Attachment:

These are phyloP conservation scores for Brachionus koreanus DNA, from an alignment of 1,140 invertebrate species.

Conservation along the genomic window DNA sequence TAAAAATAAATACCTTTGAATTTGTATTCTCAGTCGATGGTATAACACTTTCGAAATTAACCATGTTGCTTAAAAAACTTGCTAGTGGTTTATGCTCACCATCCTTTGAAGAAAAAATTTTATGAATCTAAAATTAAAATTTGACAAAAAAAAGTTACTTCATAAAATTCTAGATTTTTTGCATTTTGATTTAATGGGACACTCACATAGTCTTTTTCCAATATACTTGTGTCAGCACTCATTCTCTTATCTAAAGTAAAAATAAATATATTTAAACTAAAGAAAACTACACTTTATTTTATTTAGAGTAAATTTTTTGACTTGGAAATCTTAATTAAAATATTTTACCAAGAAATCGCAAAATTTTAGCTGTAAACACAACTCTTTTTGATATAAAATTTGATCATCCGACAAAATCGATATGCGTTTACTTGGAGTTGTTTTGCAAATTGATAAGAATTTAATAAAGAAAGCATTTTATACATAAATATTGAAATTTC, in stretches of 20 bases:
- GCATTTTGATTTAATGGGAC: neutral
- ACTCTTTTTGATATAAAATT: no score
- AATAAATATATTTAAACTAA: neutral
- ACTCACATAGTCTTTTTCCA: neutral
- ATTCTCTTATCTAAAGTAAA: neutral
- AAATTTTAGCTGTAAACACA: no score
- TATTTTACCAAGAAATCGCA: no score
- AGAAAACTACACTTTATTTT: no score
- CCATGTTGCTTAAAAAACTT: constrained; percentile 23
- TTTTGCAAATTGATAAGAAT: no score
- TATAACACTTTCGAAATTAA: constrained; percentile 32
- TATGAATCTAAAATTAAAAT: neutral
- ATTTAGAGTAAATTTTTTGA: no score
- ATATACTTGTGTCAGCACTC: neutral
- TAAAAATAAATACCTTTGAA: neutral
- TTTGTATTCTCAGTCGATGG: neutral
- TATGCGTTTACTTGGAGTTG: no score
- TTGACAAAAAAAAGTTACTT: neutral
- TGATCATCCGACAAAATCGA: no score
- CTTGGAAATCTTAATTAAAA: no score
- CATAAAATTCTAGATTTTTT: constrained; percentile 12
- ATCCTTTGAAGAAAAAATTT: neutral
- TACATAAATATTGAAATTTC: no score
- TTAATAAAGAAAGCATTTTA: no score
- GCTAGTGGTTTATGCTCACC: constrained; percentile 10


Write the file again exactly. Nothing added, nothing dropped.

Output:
These are phyloP conservation scores for Brachionus koreanus DNA, from an alignment of 1,140 invertebrate species.

Conservation along the genomic window DNA sequence TAAAAATAAATACCTTTGAATTTGTATTCTCAGTCGATGGTATAACACTTTCGAAATTAACCATGTTGCTTAAAAAACTTGCTAGTGGTTTATGCTCACCATCCTTTGAAGAAAAAATTTTATGAATCTAAAATTAAAATTTGACAAAAAAAAGTTACTTCATAAAATTCTAGATTTTTTGCATTTTGATTTAATGGGACACTCACATAGTCTTTTTCCAATATACTTGTGTCAGCACTCATTCTCTTATCTAAAGTAAAAATAAATATATTTAAACTAAAGAAAACTACACTTTATTTTATTTAGAGTAAATTTTTTGACTTGGAAATCTTAATTAAAATATTTTACCAAGAAATCGCAAAATTTTAGCTGTAAACACAACTCTTTTTGATATAAAATTTGATCATCCGACAAAATCGATATGCGTTTACTTGGAGTTGTTTTGCAAATTGATAAGAATTTAATAAAGAAAGCATTTTATACATAAATATTGAAATTTC, in stretches of 20 bases:
- GCATTTTGATTTAATGGGAC: neutral
- ACTCTTTTTGATATAAAATT: no score
- AATAAATATATTTAAACTAA: neutral
- ACTCACATAGTCTTTTTCCA: neutral
- ATTCTCTTATCTAAAGTAAA: neutral
- AAATTTTAGCTGTAAACACA: no score
- TATTTTACCAAGAAATCGCA: no score
- AGAAAACTACACTTTATTTT: no score
- CCATGTTGCTTAAAAAACTT: constrained; percentile 23
- TTTTGCAAATTGATAAGAAT: no score
- TATAACACTTTCGAAATTAA: constrained; percentile 32
- TATGAATCTAAAATTAAAAT: neutral
- ATTTAGAGTAAATTTTTTGA: no score
- ATATACTTGTGTCAGCACTC: neutral
- TAAAAATAAATACCTTTGAA: neutral
- TTTGTATTCTCAGTCGATGG: neutral
- TATGCGTTTACTTGGAGTTG: no score
- TTGACAAAAAAAAGTTACTT: neutral
- TGATCATCCGACAAAATCGA: no score
- CTTGGAAATCTTAATTAAAA: no score
- CATAAAATTCTAGATTTTTT: constrained; percentile 12
- ATCCTTTGAAGAAAAAATTT: neutral
- TACATAAATATTGAAATTTC: no score
- TTAATAAAGAAAGCATTTTA: no score
- GCTAGTGGTTTATGCTCACC: constrained; percentile 10